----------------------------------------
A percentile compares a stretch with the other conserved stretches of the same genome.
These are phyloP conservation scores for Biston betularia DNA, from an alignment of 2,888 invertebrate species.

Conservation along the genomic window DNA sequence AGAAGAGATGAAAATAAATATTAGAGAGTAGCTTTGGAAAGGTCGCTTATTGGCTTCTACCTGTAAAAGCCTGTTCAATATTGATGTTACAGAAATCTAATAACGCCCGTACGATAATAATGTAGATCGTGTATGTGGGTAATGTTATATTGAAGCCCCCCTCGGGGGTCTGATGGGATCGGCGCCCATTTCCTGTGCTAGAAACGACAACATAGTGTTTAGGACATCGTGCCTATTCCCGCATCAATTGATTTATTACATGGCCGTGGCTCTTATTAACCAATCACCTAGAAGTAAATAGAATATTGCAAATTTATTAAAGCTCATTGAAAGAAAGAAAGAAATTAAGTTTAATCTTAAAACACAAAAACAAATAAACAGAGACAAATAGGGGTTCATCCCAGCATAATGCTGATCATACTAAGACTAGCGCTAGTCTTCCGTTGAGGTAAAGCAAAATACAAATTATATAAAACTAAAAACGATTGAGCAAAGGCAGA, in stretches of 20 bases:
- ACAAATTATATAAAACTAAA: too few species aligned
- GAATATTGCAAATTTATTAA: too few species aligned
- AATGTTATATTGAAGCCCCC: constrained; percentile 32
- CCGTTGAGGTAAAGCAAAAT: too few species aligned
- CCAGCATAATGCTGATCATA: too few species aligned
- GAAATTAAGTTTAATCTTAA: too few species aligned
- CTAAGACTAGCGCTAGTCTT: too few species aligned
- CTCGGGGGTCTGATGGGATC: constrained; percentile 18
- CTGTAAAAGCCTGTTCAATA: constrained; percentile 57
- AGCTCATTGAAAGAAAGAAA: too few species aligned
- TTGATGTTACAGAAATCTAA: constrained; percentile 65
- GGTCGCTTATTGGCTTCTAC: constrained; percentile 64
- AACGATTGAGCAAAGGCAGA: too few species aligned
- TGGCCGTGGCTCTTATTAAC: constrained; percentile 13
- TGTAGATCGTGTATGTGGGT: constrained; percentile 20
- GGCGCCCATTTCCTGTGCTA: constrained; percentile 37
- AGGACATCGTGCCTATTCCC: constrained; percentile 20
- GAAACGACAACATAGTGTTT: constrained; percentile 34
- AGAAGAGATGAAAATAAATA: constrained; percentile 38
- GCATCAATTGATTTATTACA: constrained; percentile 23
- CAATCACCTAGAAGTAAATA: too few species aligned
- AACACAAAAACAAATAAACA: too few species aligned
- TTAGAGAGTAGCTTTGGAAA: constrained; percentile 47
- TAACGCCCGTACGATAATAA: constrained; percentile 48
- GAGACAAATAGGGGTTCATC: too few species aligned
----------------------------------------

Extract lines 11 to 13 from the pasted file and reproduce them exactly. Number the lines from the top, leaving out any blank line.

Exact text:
- CTCGGGGGTCTGATGGGATC: constrained; percentile 18
- CTGTAAAAGCCTGTTCAATA: constrained; percentile 57
- AGCTCATTGAAAGAAAGAAA: too few species aligned